Boonville Historic Buildings to be Demolished

Three Buildings on Boonville's Square Now Considered a Public Safety Hazard

        Three buildings that have stood in the Boonville square since the 1800's are now a public safety hazard after years of weathering. Today Mayor Pam Hendrickson showed us what the city plans to do once the buildings come down. However, a business owner across the street from the buildings says he doesn't feel what the city has planned is best for business around the square.
 
        Come fall, the three buildings that stand at the corner of Second and Locust Street in Boonville will come down. Built nearly two centuries ago, and filled with many businesses over the years, the buildings are now filled with mold, broken windows, and missing bricks. Mayor Pam Hendrickson says, "we were able to obtain a grant for the demolition of these buildings, which is a positive point for Boonville because we at first thought we would have to use tax payer money, but the silver lining is that we are going to put in an environmentally sound pocket park in this area"

        Not everyone is happy to see history disappear, but at the end of the day, it comes down to the safety of citizens. She continued by saying, "we don't want to have an issue with these people nor do we want to take away from the ambiance of the historic district, but we you find that it's necessary, you must go forth"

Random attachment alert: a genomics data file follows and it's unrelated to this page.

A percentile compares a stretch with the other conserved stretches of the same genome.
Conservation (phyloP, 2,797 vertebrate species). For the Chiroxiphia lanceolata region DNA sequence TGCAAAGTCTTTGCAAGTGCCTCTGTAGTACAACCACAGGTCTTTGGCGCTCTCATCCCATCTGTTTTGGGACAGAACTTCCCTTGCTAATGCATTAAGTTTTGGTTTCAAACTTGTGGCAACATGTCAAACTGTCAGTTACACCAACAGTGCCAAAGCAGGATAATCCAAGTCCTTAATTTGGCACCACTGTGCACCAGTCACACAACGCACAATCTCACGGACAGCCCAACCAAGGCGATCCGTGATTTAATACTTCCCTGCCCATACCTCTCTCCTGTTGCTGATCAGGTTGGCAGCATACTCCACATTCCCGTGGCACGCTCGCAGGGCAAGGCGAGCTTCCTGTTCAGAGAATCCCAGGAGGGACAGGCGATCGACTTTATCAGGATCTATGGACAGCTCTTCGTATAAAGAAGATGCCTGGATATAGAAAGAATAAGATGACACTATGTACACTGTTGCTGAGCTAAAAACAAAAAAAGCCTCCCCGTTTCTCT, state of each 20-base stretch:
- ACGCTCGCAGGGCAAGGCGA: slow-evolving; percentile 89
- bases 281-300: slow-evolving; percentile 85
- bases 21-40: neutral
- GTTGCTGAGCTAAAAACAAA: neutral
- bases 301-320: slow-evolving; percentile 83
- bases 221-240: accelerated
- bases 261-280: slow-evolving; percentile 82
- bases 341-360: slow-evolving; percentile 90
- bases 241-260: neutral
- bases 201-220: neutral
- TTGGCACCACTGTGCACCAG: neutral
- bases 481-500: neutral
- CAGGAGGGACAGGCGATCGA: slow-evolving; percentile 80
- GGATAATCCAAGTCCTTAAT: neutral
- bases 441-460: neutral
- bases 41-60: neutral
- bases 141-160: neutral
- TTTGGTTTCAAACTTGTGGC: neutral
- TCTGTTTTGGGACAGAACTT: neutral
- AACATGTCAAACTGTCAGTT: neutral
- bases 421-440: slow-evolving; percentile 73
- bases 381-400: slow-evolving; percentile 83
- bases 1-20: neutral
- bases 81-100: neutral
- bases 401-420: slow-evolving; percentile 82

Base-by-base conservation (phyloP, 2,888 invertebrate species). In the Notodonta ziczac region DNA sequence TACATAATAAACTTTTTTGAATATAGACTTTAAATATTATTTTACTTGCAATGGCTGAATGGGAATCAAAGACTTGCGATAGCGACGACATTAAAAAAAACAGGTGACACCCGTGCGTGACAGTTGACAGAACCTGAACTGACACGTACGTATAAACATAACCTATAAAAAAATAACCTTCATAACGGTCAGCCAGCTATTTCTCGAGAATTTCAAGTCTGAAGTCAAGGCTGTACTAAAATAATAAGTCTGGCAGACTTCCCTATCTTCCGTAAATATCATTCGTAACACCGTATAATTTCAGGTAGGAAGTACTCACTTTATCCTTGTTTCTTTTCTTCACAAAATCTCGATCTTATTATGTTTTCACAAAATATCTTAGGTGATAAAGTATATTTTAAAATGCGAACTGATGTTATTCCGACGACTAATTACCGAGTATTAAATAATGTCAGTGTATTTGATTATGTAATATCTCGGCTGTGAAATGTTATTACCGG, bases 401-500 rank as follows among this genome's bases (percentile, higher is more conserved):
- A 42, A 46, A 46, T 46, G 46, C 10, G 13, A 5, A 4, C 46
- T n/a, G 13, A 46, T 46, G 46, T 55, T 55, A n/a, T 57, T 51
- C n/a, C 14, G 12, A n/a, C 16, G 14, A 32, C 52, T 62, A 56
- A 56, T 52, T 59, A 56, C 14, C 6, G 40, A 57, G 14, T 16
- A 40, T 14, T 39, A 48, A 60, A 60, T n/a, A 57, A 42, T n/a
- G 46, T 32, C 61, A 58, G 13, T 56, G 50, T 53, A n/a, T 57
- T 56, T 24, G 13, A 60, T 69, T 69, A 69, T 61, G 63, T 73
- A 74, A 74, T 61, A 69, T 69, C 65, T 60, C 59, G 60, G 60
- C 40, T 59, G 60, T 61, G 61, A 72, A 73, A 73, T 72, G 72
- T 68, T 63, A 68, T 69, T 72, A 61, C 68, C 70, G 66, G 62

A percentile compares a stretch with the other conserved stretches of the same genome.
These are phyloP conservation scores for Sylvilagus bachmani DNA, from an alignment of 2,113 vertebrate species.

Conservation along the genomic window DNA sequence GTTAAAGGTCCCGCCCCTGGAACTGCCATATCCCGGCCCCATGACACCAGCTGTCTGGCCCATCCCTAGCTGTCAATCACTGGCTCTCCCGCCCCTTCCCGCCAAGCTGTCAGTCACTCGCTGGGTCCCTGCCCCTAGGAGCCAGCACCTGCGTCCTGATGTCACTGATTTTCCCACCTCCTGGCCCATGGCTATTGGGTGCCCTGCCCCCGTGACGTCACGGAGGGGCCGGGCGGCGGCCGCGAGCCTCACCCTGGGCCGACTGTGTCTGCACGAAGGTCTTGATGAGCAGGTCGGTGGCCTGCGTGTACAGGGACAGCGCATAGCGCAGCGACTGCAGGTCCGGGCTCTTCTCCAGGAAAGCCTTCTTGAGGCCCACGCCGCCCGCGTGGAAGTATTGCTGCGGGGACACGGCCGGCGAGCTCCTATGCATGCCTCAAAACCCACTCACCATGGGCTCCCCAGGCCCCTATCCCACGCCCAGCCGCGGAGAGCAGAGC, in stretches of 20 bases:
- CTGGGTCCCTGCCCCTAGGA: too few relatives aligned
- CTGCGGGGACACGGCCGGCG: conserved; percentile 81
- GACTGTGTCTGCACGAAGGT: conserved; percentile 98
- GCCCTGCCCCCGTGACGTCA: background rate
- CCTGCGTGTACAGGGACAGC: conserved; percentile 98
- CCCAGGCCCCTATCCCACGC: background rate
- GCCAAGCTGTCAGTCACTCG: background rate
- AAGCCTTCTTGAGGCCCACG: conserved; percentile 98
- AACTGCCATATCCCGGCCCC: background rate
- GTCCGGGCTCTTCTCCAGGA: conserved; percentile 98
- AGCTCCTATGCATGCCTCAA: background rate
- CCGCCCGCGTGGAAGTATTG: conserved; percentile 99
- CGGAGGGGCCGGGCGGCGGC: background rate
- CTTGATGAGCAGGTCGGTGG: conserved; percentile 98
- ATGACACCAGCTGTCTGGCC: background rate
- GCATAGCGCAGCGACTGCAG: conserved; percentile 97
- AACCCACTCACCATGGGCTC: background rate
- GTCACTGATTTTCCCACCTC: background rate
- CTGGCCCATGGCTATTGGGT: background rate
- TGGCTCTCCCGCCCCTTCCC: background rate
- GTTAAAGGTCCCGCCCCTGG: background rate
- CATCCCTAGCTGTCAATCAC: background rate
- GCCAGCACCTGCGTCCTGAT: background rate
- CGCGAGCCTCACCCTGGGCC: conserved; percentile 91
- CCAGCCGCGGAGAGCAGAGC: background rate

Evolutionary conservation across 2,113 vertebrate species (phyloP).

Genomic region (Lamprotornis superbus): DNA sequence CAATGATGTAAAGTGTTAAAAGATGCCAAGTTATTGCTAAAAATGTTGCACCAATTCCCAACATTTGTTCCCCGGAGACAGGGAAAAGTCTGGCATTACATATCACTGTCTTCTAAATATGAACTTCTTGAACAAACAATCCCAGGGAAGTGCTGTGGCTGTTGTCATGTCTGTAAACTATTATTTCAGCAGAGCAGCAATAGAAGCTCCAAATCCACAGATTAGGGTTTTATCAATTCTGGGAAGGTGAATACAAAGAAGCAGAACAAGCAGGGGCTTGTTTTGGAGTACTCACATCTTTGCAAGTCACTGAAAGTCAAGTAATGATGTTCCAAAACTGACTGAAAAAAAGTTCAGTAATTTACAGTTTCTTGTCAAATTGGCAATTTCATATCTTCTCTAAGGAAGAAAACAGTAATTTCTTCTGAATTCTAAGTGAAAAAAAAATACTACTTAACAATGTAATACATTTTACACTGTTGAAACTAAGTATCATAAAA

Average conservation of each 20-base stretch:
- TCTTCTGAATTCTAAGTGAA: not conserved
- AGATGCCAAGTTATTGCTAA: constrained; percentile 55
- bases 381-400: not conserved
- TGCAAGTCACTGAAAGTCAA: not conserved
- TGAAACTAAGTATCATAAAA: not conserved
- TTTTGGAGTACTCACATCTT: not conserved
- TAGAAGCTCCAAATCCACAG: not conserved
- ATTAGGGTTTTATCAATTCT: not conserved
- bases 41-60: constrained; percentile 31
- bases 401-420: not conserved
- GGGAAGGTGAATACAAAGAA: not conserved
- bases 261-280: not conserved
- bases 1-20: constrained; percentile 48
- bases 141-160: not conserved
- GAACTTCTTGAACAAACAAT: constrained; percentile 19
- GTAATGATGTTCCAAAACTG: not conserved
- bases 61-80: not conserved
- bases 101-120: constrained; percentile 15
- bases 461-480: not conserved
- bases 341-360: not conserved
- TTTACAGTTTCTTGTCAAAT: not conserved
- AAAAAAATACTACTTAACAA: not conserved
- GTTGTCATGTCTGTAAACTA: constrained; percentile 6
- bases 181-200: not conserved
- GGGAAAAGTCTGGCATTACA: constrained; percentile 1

The mayor hopes people will enjoy sitting in the park while having a cup of coffee, but one business owner says a park isn't the best option. Wayne Pfettscher, who owns a coffee shop across the street, says "we've got plenty of green space around the courthouse, our judicial center there, the old courthouse. Give us parking. That's all I'm asking

        A lot of traffic goes through the intersection where the park is planned to be built, and Wayne says he has concerns for the safety of people who would visit the park. He went on to say that, "even though it's 30-35 miles per hour, you get vehicles that are going a lot faster than that. While we were talking to Wayne, an 18-wheeler drove through a red light, which is at the same intersection the park will be built beside.

        Wayne hopes the city will see his side, and do what he feels is best for everyone. He says, "another park is just something they're going to have to maintain and keep trash, keep mowed, pickup. A parking lot.. you're done"
   
        The mayor says she will be meeting soon with engineers and planners to work on setting exact dates as to when the buildings will be torn down.
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